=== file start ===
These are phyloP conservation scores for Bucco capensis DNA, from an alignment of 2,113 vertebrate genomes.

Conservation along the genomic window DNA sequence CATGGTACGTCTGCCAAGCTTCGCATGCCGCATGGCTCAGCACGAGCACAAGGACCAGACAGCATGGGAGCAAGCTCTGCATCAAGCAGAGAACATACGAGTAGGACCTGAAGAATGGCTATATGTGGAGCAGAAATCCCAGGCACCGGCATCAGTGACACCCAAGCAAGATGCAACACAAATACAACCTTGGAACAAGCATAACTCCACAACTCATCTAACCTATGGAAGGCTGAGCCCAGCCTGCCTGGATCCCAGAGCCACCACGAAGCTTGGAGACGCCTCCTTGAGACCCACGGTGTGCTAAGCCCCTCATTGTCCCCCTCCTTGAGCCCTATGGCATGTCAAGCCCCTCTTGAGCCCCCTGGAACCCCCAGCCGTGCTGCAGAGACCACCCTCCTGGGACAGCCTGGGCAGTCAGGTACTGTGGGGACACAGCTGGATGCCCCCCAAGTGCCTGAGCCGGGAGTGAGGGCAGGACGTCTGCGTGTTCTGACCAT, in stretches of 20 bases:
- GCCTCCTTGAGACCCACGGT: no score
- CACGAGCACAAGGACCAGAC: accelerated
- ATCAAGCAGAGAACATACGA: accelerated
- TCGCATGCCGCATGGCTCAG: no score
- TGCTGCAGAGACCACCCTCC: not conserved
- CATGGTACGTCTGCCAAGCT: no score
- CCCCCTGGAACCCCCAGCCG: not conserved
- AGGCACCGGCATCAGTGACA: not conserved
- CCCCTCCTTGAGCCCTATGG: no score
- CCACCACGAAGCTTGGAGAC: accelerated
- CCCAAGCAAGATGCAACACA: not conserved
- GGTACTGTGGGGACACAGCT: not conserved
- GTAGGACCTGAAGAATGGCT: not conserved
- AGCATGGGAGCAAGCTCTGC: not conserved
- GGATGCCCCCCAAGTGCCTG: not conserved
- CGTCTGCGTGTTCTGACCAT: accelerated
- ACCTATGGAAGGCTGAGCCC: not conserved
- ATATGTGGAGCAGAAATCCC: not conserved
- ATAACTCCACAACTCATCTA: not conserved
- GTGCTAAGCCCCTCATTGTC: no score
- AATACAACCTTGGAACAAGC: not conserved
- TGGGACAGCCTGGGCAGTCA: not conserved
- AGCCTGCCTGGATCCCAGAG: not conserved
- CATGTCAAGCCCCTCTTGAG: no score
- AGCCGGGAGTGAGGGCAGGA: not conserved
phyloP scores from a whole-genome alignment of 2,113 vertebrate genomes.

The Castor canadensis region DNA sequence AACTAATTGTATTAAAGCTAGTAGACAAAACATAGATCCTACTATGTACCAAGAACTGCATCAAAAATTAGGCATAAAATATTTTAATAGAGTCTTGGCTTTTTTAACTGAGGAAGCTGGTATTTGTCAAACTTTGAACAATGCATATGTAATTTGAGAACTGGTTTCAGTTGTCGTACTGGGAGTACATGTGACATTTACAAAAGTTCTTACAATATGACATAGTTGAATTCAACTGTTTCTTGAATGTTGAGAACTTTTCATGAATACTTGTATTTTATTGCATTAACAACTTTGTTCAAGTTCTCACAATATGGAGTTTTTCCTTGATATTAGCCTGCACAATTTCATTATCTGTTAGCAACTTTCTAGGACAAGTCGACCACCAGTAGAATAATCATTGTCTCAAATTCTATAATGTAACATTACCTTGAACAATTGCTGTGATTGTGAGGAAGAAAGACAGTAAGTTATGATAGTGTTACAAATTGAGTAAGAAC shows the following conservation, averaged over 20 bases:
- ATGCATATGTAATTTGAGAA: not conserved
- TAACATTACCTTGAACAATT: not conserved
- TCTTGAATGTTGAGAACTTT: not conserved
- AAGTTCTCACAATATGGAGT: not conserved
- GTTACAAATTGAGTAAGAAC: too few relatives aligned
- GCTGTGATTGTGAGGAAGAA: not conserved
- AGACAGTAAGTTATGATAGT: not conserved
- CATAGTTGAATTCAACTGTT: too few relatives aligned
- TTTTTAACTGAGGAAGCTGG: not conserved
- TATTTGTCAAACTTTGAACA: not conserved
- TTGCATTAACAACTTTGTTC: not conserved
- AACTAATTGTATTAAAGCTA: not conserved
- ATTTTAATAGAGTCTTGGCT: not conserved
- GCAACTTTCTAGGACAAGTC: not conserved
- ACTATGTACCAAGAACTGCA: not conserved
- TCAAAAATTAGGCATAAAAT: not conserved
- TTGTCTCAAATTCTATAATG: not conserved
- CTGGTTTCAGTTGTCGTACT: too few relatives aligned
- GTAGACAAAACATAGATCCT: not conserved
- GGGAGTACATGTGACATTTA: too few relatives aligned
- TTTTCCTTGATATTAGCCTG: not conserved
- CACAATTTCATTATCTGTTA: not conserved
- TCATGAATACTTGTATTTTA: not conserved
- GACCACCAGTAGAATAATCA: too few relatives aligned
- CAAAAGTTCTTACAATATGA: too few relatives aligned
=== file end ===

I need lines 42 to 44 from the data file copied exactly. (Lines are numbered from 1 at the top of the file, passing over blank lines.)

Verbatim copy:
- ATTTTAATAGAGTCTTGGCT: not conserved
- GCAACTTTCTAGGACAAGTC: not conserved
- ACTATGTACCAAGAACTGCA: not conserved